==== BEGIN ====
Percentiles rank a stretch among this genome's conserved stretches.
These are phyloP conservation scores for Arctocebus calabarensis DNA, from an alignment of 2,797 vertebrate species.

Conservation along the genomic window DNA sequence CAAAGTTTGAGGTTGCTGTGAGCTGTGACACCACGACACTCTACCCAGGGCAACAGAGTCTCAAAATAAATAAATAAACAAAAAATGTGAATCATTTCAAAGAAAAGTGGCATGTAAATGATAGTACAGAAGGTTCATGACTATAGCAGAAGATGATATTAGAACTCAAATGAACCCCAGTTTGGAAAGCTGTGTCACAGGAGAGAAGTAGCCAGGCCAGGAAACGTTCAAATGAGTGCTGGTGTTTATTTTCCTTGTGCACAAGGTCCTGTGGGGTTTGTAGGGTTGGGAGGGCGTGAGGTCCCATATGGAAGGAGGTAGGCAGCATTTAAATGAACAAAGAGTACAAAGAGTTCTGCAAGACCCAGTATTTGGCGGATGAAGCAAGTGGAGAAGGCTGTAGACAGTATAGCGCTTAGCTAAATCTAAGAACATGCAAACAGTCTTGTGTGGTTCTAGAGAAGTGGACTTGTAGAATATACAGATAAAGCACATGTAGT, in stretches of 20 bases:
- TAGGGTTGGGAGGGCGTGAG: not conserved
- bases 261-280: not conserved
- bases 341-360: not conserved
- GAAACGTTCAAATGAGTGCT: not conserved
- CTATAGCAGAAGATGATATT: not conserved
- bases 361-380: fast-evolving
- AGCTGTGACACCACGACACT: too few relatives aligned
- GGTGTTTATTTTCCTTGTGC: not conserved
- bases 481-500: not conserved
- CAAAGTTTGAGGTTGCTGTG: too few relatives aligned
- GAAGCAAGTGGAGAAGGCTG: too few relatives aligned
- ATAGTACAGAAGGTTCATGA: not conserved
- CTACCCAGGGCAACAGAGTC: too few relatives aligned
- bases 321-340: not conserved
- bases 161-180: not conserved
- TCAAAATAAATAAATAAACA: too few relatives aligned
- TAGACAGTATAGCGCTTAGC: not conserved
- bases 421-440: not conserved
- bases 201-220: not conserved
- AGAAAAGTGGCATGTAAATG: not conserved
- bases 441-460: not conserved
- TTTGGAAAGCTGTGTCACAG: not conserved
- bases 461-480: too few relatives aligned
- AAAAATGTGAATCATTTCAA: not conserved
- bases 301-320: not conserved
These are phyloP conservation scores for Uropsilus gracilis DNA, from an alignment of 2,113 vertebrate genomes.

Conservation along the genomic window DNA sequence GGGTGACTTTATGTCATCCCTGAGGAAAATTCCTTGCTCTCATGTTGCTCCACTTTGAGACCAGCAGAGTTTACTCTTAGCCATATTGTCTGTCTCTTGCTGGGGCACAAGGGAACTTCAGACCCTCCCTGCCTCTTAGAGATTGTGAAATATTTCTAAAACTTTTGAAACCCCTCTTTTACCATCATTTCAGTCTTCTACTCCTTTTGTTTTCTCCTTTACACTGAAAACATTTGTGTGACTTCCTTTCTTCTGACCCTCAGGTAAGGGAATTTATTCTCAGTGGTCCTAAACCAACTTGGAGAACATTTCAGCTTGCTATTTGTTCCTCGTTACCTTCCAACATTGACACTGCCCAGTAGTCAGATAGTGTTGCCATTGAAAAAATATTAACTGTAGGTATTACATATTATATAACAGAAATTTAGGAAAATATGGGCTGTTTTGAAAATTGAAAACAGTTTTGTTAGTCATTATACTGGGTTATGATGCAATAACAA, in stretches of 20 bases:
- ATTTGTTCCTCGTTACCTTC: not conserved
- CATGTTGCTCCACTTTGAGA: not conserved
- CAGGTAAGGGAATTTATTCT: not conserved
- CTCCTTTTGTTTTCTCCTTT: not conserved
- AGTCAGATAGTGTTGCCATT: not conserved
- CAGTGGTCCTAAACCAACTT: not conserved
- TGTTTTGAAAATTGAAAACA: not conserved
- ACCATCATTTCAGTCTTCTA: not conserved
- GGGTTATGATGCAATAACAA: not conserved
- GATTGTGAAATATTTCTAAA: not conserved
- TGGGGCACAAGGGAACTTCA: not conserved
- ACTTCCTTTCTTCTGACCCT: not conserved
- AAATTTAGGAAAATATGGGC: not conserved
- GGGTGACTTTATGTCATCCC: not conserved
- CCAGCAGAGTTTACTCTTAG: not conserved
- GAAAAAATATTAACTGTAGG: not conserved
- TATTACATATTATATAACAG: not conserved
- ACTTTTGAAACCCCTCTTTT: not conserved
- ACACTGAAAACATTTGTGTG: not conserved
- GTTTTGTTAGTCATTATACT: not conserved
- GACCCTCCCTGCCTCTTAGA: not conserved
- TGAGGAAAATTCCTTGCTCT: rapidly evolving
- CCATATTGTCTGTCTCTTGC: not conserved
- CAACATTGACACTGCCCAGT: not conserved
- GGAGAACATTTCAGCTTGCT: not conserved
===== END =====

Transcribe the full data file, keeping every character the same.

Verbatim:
Percentiles rank a stretch among this genome's conserved stretches.
These are phyloP conservation scores for Arctocebus calabarensis DNA, from an alignment of 2,797 vertebrate species.

Conservation along the genomic window DNA sequence CAAAGTTTGAGGTTGCTGTGAGCTGTGACACCACGACACTCTACCCAGGGCAACAGAGTCTCAAAATAAATAAATAAACAAAAAATGTGAATCATTTCAAAGAAAAGTGGCATGTAAATGATAGTACAGAAGGTTCATGACTATAGCAGAAGATGATATTAGAACTCAAATGAACCCCAGTTTGGAAAGCTGTGTCACAGGAGAGAAGTAGCCAGGCCAGGAAACGTTCAAATGAGTGCTGGTGTTTATTTTCCTTGTGCACAAGGTCCTGTGGGGTTTGTAGGGTTGGGAGGGCGTGAGGTCCCATATGGAAGGAGGTAGGCAGCATTTAAATGAACAAAGAGTACAAAGAGTTCTGCAAGACCCAGTATTTGGCGGATGAAGCAAGTGGAGAAGGCTGTAGACAGTATAGCGCTTAGCTAAATCTAAGAACATGCAAACAGTCTTGTGTGGTTCTAGAGAAGTGGACTTGTAGAATATACAGATAAAGCACATGTAGT, in stretches of 20 bases:
- TAGGGTTGGGAGGGCGTGAG: not conserved
- bases 261-280: not conserved
- bases 341-360: not conserved
- GAAACGTTCAAATGAGTGCT: not conserved
- CTATAGCAGAAGATGATATT: not conserved
- bases 361-380: fast-evolving
- AGCTGTGACACCACGACACT: too few relatives aligned
- GGTGTTTATTTTCCTTGTGC: not conserved
- bases 481-500: not conserved
- CAAAGTTTGAGGTTGCTGTG: too few relatives aligned
- GAAGCAAGTGGAGAAGGCTG: too few relatives aligned
- ATAGTACAGAAGGTTCATGA: not conserved
- CTACCCAGGGCAACAGAGTC: too few relatives aligned
- bases 321-340: not conserved
- bases 161-180: not conserved
- TCAAAATAAATAAATAAACA: too few relatives aligned
- TAGACAGTATAGCGCTTAGC: not conserved
- bases 421-440: not conserved
- bases 201-220: not conserved
- AGAAAAGTGGCATGTAAATG: not conserved
- bases 441-460: not conserved
- TTTGGAAAGCTGTGTCACAG: not conserved
- bases 461-480: too few relatives aligned
- AAAAATGTGAATCATTTCAA: not conserved
- bases 301-320: not conserved
These are phyloP conservation scores for Uropsilus gracilis DNA, from an alignment of 2,113 vertebrate genomes.

Conservation along the genomic window DNA sequence GGGTGACTTTATGTCATCCCTGAGGAAAATTCCTTGCTCTCATGTTGCTCCACTTTGAGACCAGCAGAGTTTACTCTTAGCCATATTGTCTGTCTCTTGCTGGGGCACAAGGGAACTTCAGACCCTCCCTGCCTCTTAGAGATTGTGAAATATTTCTAAAACTTTTGAAACCCCTCTTTTACCATCATTTCAGTCTTCTACTCCTTTTGTTTTCTCCTTTACACTGAAAACATTTGTGTGACTTCCTTTCTTCTGACCCTCAGGTAAGGGAATTTATTCTCAGTGGTCCTAAACCAACTTGGAGAACATTTCAGCTTGCTATTTGTTCCTCGTTACCTTCCAACATTGACACTGCCCAGTAGTCAGATAGTGTTGCCATTGAAAAAATATTAACTGTAGGTATTACATATTATATAACAGAAATTTAGGAAAATATGGGCTGTTTTGAAAATTGAAAACAGTTTTGTTAGTCATTATACTGGGTTATGATGCAATAACAA, in stretches of 20 bases:
- ATTTGTTCCTCGTTACCTTC: not conserved
- CATGTTGCTCCACTTTGAGA: not conserved
- CAGGTAAGGGAATTTATTCT: not conserved
- CTCCTTTTGTTTTCTCCTTT: not conserved
- AGTCAGATAGTGTTGCCATT: not conserved
- CAGTGGTCCTAAACCAACTT: not conserved
- TGTTTTGAAAATTGAAAACA: not conserved
- ACCATCATTTCAGTCTTCTA: not conserved
- GGGTTATGATGCAATAACAA: not conserved
- GATTGTGAAATATTTCTAAA: not conserved
- TGGGGCACAAGGGAACTTCA: not conserved
- ACTTCCTTTCTTCTGACCCT: not conserved
- AAATTTAGGAAAATATGGGC: not conserved
- GGGTGACTTTATGTCATCCC: not conserved
- CCAGCAGAGTTTACTCTTAG: not conserved
- GAAAAAATATTAACTGTAGG: not conserved
- TATTACATATTATATAACAG: not conserved
- ACTTTTGAAACCCCTCTTTT: not conserved
- ACACTGAAAACATTTGTGTG: not conserved
- GTTTTGTTAGTCATTATACT: not conserved
- GACCCTCCCTGCCTCTTAGA: not conserved
- TGAGGAAAATTCCTTGCTCT: rapidly evolving
- CCATATTGTCTGTCTCTTGC: not conserved
- CAACATTGACACTGCCCAGT: not conserved
- GGAGAACATTTCAGCTTGCT: not conserved